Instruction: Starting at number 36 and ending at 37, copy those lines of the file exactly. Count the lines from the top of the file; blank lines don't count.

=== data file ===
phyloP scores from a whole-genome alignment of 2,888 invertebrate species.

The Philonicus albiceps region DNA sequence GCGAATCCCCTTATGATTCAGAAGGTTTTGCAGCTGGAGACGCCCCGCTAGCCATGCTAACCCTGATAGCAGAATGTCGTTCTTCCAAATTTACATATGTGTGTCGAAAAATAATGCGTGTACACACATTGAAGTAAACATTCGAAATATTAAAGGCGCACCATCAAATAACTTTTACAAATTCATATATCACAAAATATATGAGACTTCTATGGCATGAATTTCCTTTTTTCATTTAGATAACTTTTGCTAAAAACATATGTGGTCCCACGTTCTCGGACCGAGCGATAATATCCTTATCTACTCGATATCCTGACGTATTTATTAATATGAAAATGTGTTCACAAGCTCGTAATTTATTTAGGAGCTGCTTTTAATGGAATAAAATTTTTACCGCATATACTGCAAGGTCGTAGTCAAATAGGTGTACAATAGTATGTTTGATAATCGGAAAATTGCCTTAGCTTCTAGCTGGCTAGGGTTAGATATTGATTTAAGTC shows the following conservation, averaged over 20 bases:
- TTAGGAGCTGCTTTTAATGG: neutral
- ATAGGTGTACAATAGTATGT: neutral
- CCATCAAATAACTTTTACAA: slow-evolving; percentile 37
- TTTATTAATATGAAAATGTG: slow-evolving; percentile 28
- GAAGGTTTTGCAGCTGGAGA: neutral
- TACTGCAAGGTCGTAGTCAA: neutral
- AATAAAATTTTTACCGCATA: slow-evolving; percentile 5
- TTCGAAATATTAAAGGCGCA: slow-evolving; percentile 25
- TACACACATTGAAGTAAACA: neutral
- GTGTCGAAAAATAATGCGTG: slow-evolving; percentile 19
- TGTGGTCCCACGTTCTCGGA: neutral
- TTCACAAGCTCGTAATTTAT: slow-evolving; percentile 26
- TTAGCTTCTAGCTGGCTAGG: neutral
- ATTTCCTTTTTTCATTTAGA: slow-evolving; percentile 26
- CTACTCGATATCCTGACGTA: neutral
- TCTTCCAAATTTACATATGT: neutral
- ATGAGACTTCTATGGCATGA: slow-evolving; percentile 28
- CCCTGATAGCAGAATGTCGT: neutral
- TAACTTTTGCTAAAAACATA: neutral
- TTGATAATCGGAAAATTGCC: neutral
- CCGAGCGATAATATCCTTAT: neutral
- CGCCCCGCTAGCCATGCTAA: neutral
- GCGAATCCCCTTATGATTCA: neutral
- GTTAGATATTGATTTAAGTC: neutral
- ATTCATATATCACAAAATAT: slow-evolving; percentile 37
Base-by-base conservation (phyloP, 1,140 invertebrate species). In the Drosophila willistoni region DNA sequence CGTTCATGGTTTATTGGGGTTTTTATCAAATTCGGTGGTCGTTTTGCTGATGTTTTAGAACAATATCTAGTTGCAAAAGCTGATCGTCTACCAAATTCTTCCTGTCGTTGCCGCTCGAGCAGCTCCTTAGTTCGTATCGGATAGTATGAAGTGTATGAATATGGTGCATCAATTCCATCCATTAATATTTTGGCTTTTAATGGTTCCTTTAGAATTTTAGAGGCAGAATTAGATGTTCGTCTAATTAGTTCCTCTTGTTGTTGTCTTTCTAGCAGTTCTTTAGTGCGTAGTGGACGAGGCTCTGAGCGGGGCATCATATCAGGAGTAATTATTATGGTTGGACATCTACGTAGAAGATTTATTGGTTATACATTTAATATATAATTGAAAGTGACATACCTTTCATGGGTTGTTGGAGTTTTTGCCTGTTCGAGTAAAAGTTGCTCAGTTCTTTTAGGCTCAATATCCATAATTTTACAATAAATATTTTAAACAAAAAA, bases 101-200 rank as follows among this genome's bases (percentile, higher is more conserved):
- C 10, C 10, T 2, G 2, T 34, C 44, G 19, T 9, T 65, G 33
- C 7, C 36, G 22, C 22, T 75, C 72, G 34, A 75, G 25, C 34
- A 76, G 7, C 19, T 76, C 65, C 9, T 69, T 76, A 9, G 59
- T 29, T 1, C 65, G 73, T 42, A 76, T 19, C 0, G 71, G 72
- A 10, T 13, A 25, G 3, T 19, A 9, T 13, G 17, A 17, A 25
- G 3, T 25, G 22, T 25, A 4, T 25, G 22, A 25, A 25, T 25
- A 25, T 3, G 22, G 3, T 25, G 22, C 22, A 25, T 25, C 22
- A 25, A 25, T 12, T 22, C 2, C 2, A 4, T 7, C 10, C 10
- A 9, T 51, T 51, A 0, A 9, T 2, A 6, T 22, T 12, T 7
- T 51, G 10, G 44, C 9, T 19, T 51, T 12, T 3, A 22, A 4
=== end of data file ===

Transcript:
- A 25, A 25, T 12, T 22, C 2, C 2, A 4, T 7, C 10, C 10
- A 9, T 51, T 51, A 0, A 9, T 2, A 6, T 22, T 12, T 7